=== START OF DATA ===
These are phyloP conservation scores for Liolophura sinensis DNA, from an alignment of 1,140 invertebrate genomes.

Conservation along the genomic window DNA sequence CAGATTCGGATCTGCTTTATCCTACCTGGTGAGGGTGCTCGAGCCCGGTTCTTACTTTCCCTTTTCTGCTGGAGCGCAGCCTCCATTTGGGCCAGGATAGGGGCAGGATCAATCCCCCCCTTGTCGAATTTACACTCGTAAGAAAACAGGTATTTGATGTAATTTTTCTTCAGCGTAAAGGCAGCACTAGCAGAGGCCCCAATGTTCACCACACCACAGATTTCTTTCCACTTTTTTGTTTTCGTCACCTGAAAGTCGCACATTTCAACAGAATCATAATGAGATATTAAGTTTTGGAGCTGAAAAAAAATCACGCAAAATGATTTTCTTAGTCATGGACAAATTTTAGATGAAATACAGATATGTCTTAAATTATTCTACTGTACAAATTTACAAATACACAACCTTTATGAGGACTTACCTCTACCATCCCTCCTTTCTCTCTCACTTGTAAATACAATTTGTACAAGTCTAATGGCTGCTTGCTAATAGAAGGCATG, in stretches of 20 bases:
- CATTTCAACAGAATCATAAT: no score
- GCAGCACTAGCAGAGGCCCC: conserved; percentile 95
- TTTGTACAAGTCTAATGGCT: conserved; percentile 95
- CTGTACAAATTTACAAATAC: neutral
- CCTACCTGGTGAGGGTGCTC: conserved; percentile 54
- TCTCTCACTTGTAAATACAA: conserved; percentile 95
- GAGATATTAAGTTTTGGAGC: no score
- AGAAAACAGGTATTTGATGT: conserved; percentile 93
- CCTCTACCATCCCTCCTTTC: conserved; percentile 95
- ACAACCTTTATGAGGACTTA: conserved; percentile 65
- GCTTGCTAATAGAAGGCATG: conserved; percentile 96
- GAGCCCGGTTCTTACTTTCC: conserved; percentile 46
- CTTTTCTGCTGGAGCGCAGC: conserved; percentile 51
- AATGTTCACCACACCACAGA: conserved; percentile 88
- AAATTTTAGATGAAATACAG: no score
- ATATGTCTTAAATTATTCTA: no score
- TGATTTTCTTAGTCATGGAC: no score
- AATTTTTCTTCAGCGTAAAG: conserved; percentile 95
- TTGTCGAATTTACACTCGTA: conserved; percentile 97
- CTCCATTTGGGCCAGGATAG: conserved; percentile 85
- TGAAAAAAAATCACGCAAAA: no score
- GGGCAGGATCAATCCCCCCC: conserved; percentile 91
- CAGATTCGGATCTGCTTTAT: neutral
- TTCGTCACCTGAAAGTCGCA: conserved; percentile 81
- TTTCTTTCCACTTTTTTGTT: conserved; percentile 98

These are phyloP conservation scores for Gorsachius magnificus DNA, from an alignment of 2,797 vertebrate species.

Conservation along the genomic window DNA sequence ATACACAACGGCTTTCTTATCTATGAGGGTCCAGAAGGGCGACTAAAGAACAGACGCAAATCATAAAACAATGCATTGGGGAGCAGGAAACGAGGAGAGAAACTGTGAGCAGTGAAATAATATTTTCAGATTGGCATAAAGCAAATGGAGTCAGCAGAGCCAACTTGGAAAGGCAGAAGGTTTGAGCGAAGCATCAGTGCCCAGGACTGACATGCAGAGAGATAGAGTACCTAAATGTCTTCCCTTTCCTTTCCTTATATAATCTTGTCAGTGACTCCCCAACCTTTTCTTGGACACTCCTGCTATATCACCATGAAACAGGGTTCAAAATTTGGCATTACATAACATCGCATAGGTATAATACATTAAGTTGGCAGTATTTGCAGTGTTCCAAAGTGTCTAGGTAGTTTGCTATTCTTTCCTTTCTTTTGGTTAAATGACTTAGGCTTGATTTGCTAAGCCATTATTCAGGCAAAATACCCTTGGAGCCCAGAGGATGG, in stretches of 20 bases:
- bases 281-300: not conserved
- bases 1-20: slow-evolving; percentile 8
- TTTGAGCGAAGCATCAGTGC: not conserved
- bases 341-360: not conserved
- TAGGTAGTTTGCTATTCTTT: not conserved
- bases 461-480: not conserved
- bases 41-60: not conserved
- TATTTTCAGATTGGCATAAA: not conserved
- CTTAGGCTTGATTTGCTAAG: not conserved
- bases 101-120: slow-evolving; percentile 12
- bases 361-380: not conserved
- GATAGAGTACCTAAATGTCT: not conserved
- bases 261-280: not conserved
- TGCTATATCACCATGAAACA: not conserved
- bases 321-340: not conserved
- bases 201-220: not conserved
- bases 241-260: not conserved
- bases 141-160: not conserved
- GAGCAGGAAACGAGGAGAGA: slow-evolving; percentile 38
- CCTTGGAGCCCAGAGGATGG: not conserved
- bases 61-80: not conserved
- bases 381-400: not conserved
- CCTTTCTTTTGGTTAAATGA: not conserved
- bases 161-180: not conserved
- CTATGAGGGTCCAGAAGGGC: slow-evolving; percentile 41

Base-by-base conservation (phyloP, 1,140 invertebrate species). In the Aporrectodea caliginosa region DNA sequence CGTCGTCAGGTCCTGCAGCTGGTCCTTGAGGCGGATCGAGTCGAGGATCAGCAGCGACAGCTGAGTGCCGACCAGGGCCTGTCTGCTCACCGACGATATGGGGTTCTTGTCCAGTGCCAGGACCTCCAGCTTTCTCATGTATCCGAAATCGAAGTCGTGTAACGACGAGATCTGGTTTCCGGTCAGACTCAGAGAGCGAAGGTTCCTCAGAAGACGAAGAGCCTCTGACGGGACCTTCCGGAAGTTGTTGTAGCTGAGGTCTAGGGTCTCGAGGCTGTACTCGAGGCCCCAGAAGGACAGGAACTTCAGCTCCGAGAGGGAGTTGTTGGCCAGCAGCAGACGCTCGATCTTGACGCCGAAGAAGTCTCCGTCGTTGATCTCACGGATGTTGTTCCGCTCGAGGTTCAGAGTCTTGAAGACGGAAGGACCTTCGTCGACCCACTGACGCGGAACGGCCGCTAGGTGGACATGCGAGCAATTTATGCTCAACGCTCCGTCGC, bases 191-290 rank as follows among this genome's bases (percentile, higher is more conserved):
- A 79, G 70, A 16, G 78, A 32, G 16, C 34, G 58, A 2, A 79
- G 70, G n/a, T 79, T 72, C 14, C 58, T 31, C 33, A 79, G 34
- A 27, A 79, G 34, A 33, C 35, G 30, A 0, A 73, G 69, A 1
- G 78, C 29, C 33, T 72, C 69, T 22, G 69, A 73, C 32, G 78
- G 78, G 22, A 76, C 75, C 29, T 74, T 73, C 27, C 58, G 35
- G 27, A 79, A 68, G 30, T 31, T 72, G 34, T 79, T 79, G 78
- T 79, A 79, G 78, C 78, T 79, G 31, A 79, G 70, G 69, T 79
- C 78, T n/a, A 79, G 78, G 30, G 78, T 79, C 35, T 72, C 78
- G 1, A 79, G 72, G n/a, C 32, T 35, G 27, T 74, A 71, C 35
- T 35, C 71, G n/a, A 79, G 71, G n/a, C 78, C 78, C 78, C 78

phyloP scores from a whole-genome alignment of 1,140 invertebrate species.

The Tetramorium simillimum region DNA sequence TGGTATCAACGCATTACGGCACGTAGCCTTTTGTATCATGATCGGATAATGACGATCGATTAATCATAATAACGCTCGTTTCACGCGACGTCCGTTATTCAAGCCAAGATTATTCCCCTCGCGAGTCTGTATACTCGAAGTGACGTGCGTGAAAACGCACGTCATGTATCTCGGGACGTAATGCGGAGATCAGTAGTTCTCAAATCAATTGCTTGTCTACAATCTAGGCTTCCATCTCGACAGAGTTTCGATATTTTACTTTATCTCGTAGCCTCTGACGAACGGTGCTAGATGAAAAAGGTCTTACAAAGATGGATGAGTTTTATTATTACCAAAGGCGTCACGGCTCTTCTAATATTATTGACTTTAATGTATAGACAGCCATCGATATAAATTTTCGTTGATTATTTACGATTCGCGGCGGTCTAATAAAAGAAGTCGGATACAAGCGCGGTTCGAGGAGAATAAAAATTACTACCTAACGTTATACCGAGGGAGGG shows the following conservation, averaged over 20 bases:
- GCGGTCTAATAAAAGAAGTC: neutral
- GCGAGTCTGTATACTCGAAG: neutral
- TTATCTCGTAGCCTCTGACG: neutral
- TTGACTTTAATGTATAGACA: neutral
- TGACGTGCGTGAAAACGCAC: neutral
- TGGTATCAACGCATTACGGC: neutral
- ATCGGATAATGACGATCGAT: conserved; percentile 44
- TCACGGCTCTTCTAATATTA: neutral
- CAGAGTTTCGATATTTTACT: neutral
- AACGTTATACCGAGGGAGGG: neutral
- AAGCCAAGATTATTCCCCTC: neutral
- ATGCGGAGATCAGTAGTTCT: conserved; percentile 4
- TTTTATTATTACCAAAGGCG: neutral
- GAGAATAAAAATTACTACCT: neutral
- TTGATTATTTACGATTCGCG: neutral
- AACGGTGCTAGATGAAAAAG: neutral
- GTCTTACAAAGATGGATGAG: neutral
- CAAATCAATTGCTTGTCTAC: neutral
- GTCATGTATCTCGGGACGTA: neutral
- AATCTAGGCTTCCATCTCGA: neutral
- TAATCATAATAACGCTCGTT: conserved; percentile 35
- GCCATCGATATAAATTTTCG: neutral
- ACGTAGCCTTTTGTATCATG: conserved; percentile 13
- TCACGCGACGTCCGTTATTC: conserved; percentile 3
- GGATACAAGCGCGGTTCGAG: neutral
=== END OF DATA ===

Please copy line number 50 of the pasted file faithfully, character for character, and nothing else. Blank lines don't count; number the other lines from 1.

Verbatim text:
- bases 61-80: not conserved